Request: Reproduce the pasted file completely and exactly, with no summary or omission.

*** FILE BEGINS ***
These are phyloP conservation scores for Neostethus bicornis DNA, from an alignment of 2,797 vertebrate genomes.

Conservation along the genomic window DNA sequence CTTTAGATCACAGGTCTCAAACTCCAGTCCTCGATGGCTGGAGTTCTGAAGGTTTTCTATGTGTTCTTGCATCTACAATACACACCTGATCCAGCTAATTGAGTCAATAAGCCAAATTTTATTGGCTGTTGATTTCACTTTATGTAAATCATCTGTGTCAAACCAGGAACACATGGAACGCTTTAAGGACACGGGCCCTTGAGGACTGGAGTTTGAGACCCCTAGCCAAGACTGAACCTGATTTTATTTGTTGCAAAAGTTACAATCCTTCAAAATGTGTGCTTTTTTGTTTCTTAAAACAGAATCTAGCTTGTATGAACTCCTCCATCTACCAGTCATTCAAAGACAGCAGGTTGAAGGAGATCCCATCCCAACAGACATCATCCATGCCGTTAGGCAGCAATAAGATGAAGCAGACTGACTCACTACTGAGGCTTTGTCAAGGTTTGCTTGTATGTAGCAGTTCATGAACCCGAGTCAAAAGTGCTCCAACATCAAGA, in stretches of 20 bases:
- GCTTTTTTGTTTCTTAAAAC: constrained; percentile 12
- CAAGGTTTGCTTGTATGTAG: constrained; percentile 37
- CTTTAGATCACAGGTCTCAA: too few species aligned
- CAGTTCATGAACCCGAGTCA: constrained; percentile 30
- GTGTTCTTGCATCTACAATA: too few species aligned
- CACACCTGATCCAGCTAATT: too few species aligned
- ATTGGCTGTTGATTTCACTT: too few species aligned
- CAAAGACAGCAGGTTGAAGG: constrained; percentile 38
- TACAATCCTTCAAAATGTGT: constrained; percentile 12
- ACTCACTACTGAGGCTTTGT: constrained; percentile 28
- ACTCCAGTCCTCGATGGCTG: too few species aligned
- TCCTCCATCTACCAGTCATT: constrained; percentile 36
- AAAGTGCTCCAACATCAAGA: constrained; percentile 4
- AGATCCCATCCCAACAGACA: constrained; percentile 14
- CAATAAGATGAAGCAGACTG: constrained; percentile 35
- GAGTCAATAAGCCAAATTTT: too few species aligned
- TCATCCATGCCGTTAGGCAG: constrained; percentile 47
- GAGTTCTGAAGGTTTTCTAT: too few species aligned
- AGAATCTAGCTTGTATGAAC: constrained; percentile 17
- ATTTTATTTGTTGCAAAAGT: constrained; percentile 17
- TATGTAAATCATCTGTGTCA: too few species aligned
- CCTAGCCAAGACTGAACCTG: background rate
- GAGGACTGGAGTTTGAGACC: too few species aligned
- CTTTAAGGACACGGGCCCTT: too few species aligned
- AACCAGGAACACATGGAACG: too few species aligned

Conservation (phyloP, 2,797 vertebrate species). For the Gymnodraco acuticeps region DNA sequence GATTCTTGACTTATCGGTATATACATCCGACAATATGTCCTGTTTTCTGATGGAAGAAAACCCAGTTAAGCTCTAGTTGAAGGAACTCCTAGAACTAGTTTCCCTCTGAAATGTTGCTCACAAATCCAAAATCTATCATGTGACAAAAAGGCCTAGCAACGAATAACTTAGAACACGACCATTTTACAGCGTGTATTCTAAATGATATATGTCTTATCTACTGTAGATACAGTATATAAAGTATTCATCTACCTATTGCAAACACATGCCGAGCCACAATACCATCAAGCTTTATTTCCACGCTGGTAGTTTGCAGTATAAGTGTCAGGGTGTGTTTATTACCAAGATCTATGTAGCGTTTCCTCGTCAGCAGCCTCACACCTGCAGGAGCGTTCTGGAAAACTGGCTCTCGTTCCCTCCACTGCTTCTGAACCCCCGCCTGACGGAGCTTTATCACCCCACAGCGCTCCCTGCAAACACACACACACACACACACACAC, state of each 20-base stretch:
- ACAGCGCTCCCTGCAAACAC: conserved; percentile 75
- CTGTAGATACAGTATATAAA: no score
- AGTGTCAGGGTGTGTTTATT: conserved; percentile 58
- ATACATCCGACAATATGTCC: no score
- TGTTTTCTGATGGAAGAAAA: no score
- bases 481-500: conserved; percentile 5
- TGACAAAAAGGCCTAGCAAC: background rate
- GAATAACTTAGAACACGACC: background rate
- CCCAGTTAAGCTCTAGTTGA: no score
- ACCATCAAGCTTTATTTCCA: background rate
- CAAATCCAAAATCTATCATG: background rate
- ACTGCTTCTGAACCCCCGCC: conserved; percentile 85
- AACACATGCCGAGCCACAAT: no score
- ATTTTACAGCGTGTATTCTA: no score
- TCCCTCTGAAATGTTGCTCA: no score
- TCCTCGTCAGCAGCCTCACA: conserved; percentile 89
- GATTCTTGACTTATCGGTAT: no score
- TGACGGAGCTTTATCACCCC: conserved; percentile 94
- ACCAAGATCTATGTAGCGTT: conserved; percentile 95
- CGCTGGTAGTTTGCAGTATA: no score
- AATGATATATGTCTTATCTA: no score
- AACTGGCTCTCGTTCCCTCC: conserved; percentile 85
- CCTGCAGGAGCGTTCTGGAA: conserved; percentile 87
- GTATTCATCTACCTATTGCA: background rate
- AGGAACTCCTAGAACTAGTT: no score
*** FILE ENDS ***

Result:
These are phyloP conservation scores for Neostethus bicornis DNA, from an alignment of 2,797 vertebrate genomes.

Conservation along the genomic window DNA sequence CTTTAGATCACAGGTCTCAAACTCCAGTCCTCGATGGCTGGAGTTCTGAAGGTTTTCTATGTGTTCTTGCATCTACAATACACACCTGATCCAGCTAATTGAGTCAATAAGCCAAATTTTATTGGCTGTTGATTTCACTTTATGTAAATCATCTGTGTCAAACCAGGAACACATGGAACGCTTTAAGGACACGGGCCCTTGAGGACTGGAGTTTGAGACCCCTAGCCAAGACTGAACCTGATTTTATTTGTTGCAAAAGTTACAATCCTTCAAAATGTGTGCTTTTTTGTTTCTTAAAACAGAATCTAGCTTGTATGAACTCCTCCATCTACCAGTCATTCAAAGACAGCAGGTTGAAGGAGATCCCATCCCAACAGACATCATCCATGCCGTTAGGCAGCAATAAGATGAAGCAGACTGACTCACTACTGAGGCTTTGTCAAGGTTTGCTTGTATGTAGCAGTTCATGAACCCGAGTCAAAAGTGCTCCAACATCAAGA, in stretches of 20 bases:
- GCTTTTTTGTTTCTTAAAAC: constrained; percentile 12
- CAAGGTTTGCTTGTATGTAG: constrained; percentile 37
- CTTTAGATCACAGGTCTCAA: too few species aligned
- CAGTTCATGAACCCGAGTCA: constrained; percentile 30
- GTGTTCTTGCATCTACAATA: too few species aligned
- CACACCTGATCCAGCTAATT: too few species aligned
- ATTGGCTGTTGATTTCACTT: too few species aligned
- CAAAGACAGCAGGTTGAAGG: constrained; percentile 38
- TACAATCCTTCAAAATGTGT: constrained; percentile 12
- ACTCACTACTGAGGCTTTGT: constrained; percentile 28
- ACTCCAGTCCTCGATGGCTG: too few species aligned
- TCCTCCATCTACCAGTCATT: constrained; percentile 36
- AAAGTGCTCCAACATCAAGA: constrained; percentile 4
- AGATCCCATCCCAACAGACA: constrained; percentile 14
- CAATAAGATGAAGCAGACTG: constrained; percentile 35
- GAGTCAATAAGCCAAATTTT: too few species aligned
- TCATCCATGCCGTTAGGCAG: constrained; percentile 47
- GAGTTCTGAAGGTTTTCTAT: too few species aligned
- AGAATCTAGCTTGTATGAAC: constrained; percentile 17
- ATTTTATTTGTTGCAAAAGT: constrained; percentile 17
- TATGTAAATCATCTGTGTCA: too few species aligned
- CCTAGCCAAGACTGAACCTG: background rate
- GAGGACTGGAGTTTGAGACC: too few species aligned
- CTTTAAGGACACGGGCCCTT: too few species aligned
- AACCAGGAACACATGGAACG: too few species aligned

Conservation (phyloP, 2,797 vertebrate species). For the Gymnodraco acuticeps region DNA sequence GATTCTTGACTTATCGGTATATACATCCGACAATATGTCCTGTTTTCTGATGGAAGAAAACCCAGTTAAGCTCTAGTTGAAGGAACTCCTAGAACTAGTTTCCCTCTGAAATGTTGCTCACAAATCCAAAATCTATCATGTGACAAAAAGGCCTAGCAACGAATAACTTAGAACACGACCATTTTACAGCGTGTATTCTAAATGATATATGTCTTATCTACTGTAGATACAGTATATAAAGTATTCATCTACCTATTGCAAACACATGCCGAGCCACAATACCATCAAGCTTTATTTCCACGCTGGTAGTTTGCAGTATAAGTGTCAGGGTGTGTTTATTACCAAGATCTATGTAGCGTTTCCTCGTCAGCAGCCTCACACCTGCAGGAGCGTTCTGGAAAACTGGCTCTCGTTCCCTCCACTGCTTCTGAACCCCCGCCTGACGGAGCTTTATCACCCCACAGCGCTCCCTGCAAACACACACACACACACACACACAC, state of each 20-base stretch:
- ACAGCGCTCCCTGCAAACAC: conserved; percentile 75
- CTGTAGATACAGTATATAAA: no score
- AGTGTCAGGGTGTGTTTATT: conserved; percentile 58
- ATACATCCGACAATATGTCC: no score
- TGTTTTCTGATGGAAGAAAA: no score
- bases 481-500: conserved; percentile 5
- TGACAAAAAGGCCTAGCAAC: background rate
- GAATAACTTAGAACACGACC: background rate
- CCCAGTTAAGCTCTAGTTGA: no score
- ACCATCAAGCTTTATTTCCA: background rate
- CAAATCCAAAATCTATCATG: background rate
- ACTGCTTCTGAACCCCCGCC: conserved; percentile 85
- AACACATGCCGAGCCACAAT: no score
- ATTTTACAGCGTGTATTCTA: no score
- TCCCTCTGAAATGTTGCTCA: no score
- TCCTCGTCAGCAGCCTCACA: conserved; percentile 89
- GATTCTTGACTTATCGGTAT: no score
- TGACGGAGCTTTATCACCCC: conserved; percentile 94
- ACCAAGATCTATGTAGCGTT: conserved; percentile 95
- CGCTGGTAGTTTGCAGTATA: no score
- AATGATATATGTCTTATCTA: no score
- AACTGGCTCTCGTTCCCTCC: conserved; percentile 85
- CCTGCAGGAGCGTTCTGGAA: conserved; percentile 87
- GTATTCATCTACCTATTGCA: background rate
- AGGAACTCCTAGAACTAGTT: no score